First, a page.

Karol Radziszewski. Myths at BWA Warsaw
Karol Radziszewski reads – and then paints – the life and work of musical genius – Karol Szymanowski, weaving a tale about him in the form of a dense painterly masquerade.
In the world of the composer’s myths Radziszewski sees his home village of Tymoszówka and grand pianos drowned in the nearby bond, a broken reed and broken hearts of young men. Italy, the place of queer archaeologies and sudden coming outs. Of Narcissus and Pan. The Tatras in nature and in highlanders. The Tatras in operas and in ballet masters. Dreams and awakenings. Radziszewski re-creates Szymanowski’s universe with his signature selectivity and imagination.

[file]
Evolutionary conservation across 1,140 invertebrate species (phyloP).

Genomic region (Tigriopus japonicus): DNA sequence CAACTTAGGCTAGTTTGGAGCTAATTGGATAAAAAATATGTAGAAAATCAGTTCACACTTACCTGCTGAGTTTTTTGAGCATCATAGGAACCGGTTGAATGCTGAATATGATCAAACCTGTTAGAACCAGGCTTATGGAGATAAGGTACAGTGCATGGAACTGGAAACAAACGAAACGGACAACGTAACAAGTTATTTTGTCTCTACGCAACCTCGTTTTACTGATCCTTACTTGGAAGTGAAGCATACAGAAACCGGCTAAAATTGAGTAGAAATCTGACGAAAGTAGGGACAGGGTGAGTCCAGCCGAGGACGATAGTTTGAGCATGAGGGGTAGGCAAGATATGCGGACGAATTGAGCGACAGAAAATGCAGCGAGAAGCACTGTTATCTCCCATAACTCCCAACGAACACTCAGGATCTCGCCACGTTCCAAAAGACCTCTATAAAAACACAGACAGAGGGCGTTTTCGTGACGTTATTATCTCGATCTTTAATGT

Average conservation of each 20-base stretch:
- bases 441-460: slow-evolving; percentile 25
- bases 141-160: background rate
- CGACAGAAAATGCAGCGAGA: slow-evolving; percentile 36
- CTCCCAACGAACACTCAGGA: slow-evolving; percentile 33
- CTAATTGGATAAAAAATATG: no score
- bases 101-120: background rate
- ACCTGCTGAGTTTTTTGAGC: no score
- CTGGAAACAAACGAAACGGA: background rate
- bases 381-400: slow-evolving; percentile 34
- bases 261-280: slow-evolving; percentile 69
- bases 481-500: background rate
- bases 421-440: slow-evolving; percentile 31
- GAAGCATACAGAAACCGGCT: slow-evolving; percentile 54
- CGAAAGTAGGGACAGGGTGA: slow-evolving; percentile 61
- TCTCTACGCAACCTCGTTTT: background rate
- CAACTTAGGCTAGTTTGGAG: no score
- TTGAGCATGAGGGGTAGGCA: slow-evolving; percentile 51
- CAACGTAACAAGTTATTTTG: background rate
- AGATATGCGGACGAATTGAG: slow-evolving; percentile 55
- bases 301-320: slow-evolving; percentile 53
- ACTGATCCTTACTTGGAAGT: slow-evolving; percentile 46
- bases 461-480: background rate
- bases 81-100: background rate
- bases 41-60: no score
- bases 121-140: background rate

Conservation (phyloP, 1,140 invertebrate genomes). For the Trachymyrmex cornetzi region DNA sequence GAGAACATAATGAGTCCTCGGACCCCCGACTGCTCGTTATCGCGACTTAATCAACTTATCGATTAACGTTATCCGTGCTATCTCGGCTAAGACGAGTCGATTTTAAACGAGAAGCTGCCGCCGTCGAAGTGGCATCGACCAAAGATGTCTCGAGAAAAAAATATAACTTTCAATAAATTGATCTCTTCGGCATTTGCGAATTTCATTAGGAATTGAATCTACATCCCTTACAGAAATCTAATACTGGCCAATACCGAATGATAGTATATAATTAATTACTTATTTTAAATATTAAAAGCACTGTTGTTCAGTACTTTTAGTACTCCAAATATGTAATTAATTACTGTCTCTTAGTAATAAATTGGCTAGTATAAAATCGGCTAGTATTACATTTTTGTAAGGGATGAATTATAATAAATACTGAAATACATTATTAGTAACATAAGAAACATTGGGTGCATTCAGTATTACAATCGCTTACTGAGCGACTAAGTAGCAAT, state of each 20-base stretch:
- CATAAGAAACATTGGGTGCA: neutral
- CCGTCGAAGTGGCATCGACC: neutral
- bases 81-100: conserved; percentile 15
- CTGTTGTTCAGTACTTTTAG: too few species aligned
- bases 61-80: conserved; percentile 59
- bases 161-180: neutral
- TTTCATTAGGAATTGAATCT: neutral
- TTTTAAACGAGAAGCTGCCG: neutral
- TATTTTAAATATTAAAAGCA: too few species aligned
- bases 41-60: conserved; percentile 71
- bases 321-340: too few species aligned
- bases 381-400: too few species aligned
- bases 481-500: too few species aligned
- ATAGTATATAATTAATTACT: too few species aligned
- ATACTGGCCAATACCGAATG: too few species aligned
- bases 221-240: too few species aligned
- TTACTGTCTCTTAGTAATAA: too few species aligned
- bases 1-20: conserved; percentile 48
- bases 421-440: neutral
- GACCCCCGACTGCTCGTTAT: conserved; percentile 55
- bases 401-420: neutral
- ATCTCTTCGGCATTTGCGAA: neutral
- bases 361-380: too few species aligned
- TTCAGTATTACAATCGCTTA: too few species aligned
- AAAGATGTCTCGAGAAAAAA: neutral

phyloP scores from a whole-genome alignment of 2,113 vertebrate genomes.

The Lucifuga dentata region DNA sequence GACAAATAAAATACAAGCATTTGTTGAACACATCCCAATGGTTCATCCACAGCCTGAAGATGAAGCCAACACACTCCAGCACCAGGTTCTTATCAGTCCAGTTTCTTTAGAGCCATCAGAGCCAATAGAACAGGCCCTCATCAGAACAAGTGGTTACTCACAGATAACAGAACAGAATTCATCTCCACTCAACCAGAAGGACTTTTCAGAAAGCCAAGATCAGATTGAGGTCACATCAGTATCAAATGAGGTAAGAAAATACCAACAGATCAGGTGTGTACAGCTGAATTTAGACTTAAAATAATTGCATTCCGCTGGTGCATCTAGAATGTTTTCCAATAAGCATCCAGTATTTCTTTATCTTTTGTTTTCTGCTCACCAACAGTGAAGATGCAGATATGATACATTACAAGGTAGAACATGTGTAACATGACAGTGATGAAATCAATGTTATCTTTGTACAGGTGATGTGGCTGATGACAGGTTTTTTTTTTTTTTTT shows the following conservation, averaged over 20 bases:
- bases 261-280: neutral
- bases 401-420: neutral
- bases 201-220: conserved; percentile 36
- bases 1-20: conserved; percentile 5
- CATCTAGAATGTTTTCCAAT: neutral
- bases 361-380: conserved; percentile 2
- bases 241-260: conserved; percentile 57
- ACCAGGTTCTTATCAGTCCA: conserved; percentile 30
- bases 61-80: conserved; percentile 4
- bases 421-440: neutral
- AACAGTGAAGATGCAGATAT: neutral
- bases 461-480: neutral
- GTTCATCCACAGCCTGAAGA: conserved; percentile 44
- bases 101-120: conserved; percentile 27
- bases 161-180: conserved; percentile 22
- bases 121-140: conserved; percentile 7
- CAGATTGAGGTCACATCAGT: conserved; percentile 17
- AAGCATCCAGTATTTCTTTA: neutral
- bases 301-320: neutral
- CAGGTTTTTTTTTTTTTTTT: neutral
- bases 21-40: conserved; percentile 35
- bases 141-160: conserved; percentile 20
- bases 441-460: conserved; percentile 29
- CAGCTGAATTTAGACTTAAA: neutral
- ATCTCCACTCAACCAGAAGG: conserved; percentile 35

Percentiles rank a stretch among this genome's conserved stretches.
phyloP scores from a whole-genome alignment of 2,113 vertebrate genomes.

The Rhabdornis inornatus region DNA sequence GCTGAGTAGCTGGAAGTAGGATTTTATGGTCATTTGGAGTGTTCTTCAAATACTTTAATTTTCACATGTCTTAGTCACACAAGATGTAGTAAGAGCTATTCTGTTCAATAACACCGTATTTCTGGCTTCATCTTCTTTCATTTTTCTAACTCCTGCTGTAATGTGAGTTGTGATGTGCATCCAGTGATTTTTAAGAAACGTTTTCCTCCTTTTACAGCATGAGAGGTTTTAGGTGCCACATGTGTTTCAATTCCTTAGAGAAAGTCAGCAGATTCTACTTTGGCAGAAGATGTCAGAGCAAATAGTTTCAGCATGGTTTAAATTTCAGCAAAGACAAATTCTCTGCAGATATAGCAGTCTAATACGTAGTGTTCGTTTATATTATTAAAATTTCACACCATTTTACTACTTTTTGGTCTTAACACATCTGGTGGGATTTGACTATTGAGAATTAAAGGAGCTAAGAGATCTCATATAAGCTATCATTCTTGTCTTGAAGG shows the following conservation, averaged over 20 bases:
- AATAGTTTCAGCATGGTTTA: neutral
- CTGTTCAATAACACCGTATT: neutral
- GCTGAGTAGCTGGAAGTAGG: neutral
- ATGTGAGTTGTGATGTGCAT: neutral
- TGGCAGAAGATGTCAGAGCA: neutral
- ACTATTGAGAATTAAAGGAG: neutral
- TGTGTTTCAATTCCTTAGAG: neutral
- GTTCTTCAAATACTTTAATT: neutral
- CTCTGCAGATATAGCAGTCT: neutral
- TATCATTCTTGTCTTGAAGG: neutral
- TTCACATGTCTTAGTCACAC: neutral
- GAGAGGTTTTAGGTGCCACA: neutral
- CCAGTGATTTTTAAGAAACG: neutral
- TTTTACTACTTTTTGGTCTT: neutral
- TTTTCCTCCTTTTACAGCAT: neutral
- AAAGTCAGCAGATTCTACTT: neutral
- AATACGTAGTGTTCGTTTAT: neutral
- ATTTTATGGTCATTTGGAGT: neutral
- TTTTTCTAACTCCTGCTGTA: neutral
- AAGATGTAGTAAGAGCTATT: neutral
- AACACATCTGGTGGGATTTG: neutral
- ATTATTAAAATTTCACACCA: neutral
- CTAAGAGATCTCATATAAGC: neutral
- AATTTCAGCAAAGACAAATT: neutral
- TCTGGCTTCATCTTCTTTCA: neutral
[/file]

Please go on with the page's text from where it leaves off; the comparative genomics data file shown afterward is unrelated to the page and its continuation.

The artist takes an interest in the nocturnality of the story, understatements and mysteries, mirages of memories. He plays with the historical portrait genre, demonstrating its arbitrariness, tendency towards fabrication and mythologisation. Karol Radziszewski constructs a fascinating anti-monument composed of a biography that consists of music and the body.
As in the composer’s opera King Roger, the encounter with Karol Szymanowski is an encounter with a mystery: with a figure that emerges from darkness, with oneself as the other, restrained by the social corset. Held captive in the sleeping mountain and in the melody of grand pianos from the bottom of the lake, which can only be heard in dreams.